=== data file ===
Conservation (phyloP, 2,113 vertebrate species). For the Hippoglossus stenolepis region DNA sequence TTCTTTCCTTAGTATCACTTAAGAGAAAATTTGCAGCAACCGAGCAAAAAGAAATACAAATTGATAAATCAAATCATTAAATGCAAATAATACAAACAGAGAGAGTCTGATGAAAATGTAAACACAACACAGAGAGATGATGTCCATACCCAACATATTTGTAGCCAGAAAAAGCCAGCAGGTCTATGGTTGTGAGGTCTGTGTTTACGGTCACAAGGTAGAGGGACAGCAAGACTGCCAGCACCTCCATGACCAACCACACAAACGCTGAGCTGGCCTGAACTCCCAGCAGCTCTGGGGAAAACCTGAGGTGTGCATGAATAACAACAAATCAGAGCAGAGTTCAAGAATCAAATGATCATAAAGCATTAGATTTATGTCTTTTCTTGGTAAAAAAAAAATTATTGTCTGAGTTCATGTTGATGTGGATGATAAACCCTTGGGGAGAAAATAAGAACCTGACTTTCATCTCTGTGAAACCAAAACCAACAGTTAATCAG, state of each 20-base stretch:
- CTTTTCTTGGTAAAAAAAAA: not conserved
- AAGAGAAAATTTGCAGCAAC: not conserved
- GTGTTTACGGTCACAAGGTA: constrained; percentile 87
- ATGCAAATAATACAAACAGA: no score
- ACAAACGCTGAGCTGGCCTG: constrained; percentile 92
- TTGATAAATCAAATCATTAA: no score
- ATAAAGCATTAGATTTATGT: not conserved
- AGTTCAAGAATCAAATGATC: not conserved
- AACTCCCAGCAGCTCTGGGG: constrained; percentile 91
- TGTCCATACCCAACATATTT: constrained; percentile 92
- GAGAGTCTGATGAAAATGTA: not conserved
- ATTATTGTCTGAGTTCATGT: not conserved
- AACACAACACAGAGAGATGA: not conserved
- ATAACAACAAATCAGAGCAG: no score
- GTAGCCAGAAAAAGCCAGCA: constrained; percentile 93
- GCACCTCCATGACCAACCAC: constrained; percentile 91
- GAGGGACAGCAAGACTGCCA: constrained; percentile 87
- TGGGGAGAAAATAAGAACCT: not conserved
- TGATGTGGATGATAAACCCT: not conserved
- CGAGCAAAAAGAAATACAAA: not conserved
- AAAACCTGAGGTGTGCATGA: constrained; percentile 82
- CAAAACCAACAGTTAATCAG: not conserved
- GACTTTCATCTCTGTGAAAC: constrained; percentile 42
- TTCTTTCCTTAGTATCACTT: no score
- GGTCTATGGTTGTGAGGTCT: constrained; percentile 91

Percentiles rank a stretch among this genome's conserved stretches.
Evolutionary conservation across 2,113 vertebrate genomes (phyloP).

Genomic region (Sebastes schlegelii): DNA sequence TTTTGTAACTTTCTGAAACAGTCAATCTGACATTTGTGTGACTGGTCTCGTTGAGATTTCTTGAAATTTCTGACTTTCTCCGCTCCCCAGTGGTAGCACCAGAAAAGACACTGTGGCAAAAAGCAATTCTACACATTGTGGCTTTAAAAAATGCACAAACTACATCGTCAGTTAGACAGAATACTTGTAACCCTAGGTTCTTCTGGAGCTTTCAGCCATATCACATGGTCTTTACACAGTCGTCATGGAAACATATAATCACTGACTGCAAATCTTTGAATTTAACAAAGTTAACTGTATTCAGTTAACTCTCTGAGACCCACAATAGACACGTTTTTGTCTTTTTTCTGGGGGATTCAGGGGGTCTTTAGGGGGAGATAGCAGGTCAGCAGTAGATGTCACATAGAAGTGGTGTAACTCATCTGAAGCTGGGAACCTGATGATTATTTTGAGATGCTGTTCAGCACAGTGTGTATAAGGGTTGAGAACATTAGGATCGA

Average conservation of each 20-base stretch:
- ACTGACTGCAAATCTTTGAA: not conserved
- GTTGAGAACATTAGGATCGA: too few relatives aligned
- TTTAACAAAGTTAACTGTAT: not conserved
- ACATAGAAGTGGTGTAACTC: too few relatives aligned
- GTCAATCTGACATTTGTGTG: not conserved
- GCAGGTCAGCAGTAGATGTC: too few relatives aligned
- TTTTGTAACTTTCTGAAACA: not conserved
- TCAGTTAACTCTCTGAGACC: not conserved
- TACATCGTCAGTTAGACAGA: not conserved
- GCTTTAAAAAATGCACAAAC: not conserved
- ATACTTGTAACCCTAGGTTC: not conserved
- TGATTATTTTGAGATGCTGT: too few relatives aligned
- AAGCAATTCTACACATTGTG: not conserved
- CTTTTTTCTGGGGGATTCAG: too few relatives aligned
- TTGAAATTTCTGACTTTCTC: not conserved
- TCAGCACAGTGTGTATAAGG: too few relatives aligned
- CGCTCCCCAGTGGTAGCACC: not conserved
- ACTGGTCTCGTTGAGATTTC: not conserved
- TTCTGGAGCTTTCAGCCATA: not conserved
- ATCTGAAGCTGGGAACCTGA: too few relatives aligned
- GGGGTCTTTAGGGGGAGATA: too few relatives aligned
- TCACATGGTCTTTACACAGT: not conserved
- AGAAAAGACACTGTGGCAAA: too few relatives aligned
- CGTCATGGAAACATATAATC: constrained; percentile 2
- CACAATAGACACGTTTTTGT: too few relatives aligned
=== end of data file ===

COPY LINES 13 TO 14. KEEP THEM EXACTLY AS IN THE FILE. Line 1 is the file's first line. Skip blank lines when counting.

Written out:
- ATTATTGTCTGAGTTCATGT: not conserved
- AACACAACACAGAGAGATGA: not conserved